This story of an unorthodox career move begins very traditionally. Steve Siebers (BS ‘92) studied what any serious fan from a baseball-loving town like Chicago might consider for a career: statistics. After meeting his future wife, Alisha Mellen, at BYU, he went off to San Francisco to take a job as a pension actuary—where he found it odd to think so much about retirement when he was only 24 years old. Up to this point, all was well: Steve was now married and making an excellent living while Alisha completed a PhD in English at UC Berkeley. They were also starting a family.
Steve wanted to do actuarial work partly because he wanted fixed hours and time with his family. But he somehow got into pensions—the wrong side of actuarial work. “‘There are two types of actuaries,’ Steve explained to Kit Almy, a Michigan writer who profiled him for a local magazine. ‘There are ones that work for insurance companies, and they are pretty much 9 to 5, and that’s what I was looking for.’” What Steve didn’t know is that as a pension actuary he’d have to bill hours, like a lawyer in a big firm. He’d have to work long, long days to be successful. That didn’t sit well for someone more interested in his family than in a big salary.
Enter the public library. Steve says, “Like many people, once I finished high school, the public library wasn’t really a part of my life until I had children of my own. When my first son was about 4 months old, I started going to the Berkeley Public Library every Tuesday night to pick out 10 picture books to take home. Helen Harris was always at the information desk as we came in and we would talk as she fell in love with my son. At one point I told her that I wasn’t really happy with my work as an actuary and she told me to come work at the library. Right. I’m going to quit my full-time corporate job and come shelve books at the library part-time. Well, a year later that is exactly what I did.”
Steve explains his decision further: “I wanted to be more a part of my community and be a part of creating community. I liked that public libraries were dedicated to serving everyone and realized they were one of the only indoor spaces left available to the public where you did not have to buy something to justify your presence there.” He says, “I was inspired by the work libraries did to promote literacy, especially for preschoolers, and I learned that I really enjoyed making kids laugh while sharing books and songs with them.”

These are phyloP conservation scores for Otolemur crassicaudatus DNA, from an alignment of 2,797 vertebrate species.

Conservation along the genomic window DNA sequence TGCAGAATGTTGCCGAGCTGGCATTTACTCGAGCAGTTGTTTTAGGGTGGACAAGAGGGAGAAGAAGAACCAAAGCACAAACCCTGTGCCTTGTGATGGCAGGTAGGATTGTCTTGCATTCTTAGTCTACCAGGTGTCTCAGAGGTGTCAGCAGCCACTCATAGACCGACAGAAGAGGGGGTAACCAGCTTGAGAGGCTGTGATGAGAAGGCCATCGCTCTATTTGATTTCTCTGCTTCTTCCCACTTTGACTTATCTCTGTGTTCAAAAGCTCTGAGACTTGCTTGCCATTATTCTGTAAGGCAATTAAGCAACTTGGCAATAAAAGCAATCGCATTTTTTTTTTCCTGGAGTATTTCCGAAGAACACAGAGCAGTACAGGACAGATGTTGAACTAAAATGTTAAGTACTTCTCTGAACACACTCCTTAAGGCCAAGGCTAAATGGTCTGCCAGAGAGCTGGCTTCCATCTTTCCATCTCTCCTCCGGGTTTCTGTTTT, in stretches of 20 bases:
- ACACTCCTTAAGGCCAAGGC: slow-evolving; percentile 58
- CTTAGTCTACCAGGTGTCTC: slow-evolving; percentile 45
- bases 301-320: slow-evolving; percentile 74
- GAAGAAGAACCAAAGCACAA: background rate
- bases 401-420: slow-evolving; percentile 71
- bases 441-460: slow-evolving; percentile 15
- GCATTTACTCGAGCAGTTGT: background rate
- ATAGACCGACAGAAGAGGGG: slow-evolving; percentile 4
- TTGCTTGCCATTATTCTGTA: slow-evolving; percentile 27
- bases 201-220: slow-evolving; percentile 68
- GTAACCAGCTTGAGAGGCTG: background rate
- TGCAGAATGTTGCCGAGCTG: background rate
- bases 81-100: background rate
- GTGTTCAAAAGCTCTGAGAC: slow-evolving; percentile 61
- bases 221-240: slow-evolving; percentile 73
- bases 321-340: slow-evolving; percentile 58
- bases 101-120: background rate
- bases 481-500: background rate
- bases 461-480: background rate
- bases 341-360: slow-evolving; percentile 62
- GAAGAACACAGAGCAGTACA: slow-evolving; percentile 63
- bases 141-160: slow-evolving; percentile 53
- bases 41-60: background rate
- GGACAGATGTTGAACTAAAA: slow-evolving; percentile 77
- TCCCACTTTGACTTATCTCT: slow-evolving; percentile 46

Exit Steve from the corporate world. The Siebers now had two kids, and Steve became a stay-at-home dad so Alisha could finish her PhD. Alisha took a teaching job in Wisconsin, which made it possible for Steve to begin a library degree at the University of Wisconsin–Madison. When Alisha’s job became unsatisfying, the family relocated to western Michigan, where Steve took a job as a children’s librarian at the Kalamazoo Public Library. He’s had multiple roles there.
His favorite library activity is story time for preschool kids. At “Storytime with Mr. Steve & Friends,” he has guests come out of a special door, usually toting some kind of instrument to play for the crowd. After the performance, he would see how many bean bags he could stack on the guest’s head while the kids counted.
But his triumph, Steve recounts with delight, was this: “We had three alpenhorn players. In this big room there were closets in three of the corners. So we had the first one come out of the special door facing the audience with his alpenhorn and talk about how the Swiss used these horns to communicate with each other, and then he blew on it. And all of a sudden someone across the room in one of the other corner closets blew back. I said to the kids, ‘What’s goin’ on?’ and ran across and opened up that door and another guy with an alpenhorn came out! And he came out and blew his horn and then the person in the other closet responded by blowing his horn, and I ran over and opened that closet. ‘What, another one?! WOW! This is so great!’”
So what became of Steve’s math skills? Did he leave his BYU education in the dust? “Not so,” Steve says. In his next role at KPL he ordered nonfiction and reference works for adults. “My statistics degree and that [corporate] worldview has been really helpful in the library world, especially because most people in the profession avoid math! The library world is kind of unique. Businesses have HR specialists to deal with HR issues. Hospitals have hospital administrators. But librarians run libraries. You’re running a business, in a way, and librarians aren’t really trained to do that. So it is valuable to have numbers sense. In my last role at KPL I was involved with circulation stats, and most people didn’t have the background I had to do deep analysis on the data.”
Wanting to be involved with early childhood education, Steve has made another change. He’s gone back to serving children, even taking a pay cut to do it. He manages a branch of the library in a low-income neighborhood with many Spanish speakers. He’s the only librarian there, and he gets to return to services for children, return to being Mr. Steve, and speak Spanish, too.
That is an unusual—but satisfying—career trajectory. Steve and Alisha and their four kids are a close family, and that closeness came from sharing time together in a way that never could have happened had Steve not made a radical change in his career. So even though as a librarian he gets questions like, “How did Mr. Clean get the lemon scent into his cleaning product?” he can handle that, because he knows his job makes a difference.
–Andrew T. Bay (BA ’91, MA ’94)